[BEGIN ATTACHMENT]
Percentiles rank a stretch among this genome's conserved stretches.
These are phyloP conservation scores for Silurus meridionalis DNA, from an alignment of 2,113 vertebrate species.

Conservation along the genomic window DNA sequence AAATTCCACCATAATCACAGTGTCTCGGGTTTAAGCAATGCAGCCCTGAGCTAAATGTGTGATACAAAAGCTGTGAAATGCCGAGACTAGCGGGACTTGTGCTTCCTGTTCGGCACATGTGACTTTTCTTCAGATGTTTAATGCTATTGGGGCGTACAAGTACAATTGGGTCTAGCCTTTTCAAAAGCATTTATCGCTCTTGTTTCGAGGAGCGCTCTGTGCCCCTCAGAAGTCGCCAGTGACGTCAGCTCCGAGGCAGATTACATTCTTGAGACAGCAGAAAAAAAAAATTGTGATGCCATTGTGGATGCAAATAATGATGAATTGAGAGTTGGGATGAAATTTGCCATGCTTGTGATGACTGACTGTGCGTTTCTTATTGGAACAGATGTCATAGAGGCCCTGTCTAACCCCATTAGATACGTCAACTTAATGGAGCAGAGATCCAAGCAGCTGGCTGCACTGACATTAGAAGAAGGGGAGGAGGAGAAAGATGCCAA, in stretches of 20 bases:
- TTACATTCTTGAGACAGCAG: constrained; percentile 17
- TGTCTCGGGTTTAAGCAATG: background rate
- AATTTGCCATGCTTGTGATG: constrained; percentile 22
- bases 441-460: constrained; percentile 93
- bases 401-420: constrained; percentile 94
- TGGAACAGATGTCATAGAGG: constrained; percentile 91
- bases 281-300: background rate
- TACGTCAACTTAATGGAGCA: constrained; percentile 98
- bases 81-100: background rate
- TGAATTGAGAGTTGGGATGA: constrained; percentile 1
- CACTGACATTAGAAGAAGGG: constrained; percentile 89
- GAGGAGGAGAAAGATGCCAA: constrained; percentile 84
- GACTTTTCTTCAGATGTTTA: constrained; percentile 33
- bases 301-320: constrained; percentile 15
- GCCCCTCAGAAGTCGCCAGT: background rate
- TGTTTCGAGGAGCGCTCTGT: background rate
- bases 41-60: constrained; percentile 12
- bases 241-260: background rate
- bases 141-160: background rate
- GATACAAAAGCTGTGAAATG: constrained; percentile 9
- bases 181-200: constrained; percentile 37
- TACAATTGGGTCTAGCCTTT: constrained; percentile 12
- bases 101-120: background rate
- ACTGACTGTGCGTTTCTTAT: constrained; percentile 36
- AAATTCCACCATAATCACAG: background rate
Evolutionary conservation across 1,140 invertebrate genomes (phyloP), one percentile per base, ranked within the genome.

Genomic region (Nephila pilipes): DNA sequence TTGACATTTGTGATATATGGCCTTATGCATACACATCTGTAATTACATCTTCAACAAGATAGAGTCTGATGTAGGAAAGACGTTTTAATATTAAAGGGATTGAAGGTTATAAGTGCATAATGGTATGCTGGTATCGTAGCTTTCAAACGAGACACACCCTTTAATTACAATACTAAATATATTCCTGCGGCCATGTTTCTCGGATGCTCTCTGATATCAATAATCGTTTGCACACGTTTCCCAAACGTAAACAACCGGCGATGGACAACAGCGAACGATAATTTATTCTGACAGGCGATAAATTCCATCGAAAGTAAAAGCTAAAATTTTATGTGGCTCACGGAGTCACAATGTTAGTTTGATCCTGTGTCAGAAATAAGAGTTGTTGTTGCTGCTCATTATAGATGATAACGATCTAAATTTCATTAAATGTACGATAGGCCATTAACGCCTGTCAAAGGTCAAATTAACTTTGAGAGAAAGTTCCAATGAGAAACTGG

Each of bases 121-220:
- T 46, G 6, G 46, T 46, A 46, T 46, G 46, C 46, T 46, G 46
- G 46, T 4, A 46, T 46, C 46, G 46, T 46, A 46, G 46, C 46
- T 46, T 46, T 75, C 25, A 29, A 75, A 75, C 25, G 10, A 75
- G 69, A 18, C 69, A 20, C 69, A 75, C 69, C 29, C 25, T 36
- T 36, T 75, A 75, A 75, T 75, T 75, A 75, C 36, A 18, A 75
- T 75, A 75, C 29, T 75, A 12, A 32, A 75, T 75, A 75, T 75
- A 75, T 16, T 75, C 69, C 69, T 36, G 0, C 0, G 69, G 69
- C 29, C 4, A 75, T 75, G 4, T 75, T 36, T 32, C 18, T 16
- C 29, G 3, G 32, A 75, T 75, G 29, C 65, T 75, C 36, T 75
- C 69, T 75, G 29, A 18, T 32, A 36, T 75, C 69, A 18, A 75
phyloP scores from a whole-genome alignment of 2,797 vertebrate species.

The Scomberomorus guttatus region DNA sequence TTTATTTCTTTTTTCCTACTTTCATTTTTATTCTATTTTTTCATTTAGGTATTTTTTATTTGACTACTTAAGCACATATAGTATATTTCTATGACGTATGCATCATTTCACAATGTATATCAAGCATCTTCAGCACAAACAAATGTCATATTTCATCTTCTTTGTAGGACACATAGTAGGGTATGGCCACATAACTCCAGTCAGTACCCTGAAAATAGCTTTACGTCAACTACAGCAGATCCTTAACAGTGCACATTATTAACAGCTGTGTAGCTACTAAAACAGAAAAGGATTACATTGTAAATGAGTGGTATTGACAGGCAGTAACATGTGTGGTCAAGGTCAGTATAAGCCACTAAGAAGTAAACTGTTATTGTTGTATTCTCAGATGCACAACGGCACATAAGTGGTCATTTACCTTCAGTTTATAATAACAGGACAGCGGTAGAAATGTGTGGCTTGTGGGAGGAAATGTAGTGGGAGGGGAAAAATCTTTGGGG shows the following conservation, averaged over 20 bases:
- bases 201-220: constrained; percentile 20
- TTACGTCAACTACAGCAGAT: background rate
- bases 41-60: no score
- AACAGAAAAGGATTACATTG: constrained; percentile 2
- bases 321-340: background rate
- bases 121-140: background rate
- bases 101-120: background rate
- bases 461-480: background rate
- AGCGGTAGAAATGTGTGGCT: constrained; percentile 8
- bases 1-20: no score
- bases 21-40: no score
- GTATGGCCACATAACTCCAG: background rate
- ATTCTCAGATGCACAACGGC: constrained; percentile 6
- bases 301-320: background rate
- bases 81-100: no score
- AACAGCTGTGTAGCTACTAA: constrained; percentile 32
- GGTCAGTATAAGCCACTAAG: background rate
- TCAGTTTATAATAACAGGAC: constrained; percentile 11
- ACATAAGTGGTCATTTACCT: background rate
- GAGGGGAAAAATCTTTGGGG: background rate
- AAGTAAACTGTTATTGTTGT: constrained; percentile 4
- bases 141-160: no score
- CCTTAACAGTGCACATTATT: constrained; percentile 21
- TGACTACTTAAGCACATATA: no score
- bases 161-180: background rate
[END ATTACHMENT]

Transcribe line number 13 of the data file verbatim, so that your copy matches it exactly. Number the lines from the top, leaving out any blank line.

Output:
- TGAATTGAGAGTTGGGATGA: constrained; percentile 1